Driving - It goes without saying that you should not drink and drive. Try to designate a driver before you head out to a party. If you are hosting your own party, make sure your guests moderate their alcohol consumption and if they can't, don't let them drive. More DUI's (driving under the influence) are issued by the police on the Fourth of July than on any other day of the year!
Fireworks - These bad boys are fun but they can also be dangerous. Again, if you are drinking then stay away from the fire power. Leave it to a capable, and sober, pair of hands. Other rules to follow with fireworks are to always keep water close by, don't relight a dud, and don't carry fireworks in your pocket. Children have no business playing with fireworks. Even sparklers can be dangerous. If you allow them to play with sparklers, try the solo cup trick. Poke a hole in a solo cup and push the sparkler stick through the hole. Then have your child hold the sparkler while their hand is protected inside of the cup.
Grilling - This is similar to fireworks in that it can be quite dangerous in the wrong, or drunken, hands. If you are using a grill make sure it is not close to the house or anything that might be flammable. Also make sure you keep an eye on it in case the food ignites. Once you are done cooking, turn the flame off and shut the propane valve off as well.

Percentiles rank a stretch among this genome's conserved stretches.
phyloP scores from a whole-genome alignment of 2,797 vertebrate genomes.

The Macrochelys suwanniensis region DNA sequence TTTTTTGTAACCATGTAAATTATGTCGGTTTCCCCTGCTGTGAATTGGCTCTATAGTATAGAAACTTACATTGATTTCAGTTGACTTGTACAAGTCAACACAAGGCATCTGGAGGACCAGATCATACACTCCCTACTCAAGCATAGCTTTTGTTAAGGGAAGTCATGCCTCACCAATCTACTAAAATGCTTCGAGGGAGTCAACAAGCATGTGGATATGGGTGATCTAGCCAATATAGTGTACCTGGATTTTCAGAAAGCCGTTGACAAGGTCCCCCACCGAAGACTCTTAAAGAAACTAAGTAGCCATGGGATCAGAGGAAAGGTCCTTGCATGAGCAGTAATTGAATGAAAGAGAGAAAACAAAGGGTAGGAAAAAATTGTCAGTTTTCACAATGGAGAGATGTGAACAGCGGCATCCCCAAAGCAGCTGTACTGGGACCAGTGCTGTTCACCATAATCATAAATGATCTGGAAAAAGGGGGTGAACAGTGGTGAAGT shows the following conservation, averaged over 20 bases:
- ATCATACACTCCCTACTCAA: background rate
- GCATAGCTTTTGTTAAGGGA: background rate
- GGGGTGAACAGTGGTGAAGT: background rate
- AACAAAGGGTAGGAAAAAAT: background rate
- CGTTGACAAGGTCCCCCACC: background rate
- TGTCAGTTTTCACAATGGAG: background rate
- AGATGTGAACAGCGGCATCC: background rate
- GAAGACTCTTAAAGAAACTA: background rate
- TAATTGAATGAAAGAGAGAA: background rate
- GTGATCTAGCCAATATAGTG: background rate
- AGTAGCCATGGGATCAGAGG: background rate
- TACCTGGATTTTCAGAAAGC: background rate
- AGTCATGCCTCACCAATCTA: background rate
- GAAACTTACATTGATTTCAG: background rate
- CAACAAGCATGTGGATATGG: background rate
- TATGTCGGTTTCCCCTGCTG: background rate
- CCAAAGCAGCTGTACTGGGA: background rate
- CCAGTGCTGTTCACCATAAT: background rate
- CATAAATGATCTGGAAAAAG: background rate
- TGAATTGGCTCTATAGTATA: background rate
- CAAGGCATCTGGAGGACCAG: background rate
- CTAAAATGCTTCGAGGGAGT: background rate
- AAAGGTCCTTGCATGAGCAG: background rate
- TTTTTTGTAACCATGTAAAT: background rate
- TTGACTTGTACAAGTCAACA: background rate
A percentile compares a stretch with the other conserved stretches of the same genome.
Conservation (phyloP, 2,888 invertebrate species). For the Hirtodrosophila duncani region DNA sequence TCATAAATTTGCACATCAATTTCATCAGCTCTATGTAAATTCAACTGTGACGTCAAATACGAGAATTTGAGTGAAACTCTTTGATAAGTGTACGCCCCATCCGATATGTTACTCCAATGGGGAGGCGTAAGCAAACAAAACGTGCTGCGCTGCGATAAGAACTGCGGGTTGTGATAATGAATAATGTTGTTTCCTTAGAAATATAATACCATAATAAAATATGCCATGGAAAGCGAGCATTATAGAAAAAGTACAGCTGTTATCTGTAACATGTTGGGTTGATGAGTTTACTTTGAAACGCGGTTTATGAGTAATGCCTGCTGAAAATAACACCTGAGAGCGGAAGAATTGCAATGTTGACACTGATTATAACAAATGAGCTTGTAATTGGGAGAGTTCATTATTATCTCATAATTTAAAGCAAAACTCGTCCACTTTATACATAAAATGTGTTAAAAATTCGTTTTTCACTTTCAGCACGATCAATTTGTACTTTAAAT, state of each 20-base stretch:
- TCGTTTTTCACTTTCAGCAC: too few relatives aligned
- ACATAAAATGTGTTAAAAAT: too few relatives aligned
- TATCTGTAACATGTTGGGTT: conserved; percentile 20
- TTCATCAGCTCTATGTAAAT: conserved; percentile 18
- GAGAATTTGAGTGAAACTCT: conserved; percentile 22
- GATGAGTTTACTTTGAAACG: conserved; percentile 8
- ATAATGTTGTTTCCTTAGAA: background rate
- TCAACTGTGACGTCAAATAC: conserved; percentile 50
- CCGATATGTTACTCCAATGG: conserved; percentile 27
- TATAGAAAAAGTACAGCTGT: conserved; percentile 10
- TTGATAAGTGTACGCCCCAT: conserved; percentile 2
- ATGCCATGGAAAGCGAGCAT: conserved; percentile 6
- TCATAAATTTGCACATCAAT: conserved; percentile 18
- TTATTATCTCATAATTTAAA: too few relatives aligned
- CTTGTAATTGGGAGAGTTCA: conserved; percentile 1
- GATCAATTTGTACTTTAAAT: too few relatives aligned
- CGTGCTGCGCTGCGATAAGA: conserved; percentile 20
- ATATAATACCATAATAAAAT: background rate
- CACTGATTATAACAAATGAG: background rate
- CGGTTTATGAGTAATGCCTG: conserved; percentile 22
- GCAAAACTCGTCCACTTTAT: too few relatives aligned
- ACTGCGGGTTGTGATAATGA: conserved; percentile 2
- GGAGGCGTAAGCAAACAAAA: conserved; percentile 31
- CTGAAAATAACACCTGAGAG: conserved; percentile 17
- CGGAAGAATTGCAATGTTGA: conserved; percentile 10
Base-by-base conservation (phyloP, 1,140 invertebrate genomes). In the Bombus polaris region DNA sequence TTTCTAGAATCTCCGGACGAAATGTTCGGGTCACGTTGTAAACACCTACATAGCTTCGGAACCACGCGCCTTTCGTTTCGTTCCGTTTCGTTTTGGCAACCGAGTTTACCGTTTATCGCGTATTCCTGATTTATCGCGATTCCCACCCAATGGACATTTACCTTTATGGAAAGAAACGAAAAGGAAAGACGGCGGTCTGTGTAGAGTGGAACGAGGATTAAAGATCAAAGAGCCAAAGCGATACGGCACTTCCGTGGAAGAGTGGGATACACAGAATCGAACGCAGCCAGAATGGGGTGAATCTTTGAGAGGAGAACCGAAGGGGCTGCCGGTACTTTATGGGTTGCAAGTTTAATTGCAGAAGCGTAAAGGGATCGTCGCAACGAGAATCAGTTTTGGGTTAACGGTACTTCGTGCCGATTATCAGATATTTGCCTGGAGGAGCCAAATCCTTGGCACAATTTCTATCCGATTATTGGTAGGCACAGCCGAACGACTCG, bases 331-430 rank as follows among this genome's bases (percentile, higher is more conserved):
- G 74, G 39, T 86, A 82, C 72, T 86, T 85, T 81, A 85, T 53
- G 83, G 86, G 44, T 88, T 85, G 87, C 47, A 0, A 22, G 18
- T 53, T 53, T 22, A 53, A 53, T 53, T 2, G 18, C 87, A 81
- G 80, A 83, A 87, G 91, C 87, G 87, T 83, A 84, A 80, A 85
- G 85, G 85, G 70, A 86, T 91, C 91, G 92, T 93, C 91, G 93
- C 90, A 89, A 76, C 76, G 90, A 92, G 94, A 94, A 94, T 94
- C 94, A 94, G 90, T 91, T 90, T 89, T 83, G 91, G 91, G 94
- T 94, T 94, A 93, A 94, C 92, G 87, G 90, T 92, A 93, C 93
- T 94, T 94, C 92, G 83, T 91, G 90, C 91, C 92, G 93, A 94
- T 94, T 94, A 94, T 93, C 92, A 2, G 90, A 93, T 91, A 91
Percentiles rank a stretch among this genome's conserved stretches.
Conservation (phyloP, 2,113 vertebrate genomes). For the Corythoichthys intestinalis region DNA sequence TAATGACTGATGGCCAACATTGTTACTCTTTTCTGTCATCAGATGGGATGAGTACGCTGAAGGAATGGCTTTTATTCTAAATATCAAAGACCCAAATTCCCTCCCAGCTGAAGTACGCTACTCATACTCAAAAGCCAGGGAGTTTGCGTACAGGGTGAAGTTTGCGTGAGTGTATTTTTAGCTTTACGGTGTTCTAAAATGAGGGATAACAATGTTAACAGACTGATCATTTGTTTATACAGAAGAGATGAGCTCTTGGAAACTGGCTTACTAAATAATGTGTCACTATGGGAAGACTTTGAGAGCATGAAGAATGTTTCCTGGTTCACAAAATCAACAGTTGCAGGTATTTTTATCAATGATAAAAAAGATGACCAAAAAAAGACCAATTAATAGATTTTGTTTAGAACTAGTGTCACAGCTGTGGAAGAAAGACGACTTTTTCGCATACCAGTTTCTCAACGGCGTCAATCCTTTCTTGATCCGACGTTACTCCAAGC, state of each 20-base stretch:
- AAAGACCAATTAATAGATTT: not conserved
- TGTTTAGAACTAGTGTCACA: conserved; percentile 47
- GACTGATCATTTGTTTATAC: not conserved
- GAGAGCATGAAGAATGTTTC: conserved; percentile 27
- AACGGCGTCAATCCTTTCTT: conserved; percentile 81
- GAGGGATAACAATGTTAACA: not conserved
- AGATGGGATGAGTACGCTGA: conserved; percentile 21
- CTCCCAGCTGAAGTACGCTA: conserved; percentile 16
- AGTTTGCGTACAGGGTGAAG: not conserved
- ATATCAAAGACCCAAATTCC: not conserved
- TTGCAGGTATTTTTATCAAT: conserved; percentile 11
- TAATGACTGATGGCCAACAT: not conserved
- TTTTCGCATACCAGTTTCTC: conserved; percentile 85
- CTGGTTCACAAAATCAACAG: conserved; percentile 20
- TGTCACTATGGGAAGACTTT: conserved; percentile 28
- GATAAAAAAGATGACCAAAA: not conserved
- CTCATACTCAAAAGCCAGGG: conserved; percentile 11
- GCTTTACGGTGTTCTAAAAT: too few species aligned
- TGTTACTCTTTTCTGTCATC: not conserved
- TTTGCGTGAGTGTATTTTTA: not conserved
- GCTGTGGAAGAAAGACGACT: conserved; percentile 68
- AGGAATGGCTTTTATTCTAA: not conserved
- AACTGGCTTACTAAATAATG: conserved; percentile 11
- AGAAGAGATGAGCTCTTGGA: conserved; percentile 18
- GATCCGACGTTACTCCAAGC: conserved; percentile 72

Swimming - Pools and lakes tend to be much more crowded on the Fourth of July. This means parents need to be extra vigilant about watching their little ones play in the water. If you are drinking, you are more likely to forget about your kids, so try to moderate the alcohol. Also, if you or your children are unable to swim you might want to avoid the water altogether.
Pets - Animals can be extra sensitive to the loud noises of fireworks. If your dog or cat is sensitive then make plans ahead of time. You can try a thunder shirt, rescue remedy drops, or even a sedative prescribed by your vet to keep your animal calm. Make sure they are safe and comfortable so that when the booms begin they can't run off. If you have a dog, it's a good idea to get them out for a potty break while it's still daylight. Once the fireworks begin you won't be able to get them to budge!
Veterans - Please be aware that some veterans have post traumatic stress syndrome. This means they may react to the fireworks in a negative way. Try to be sensitive to their needs.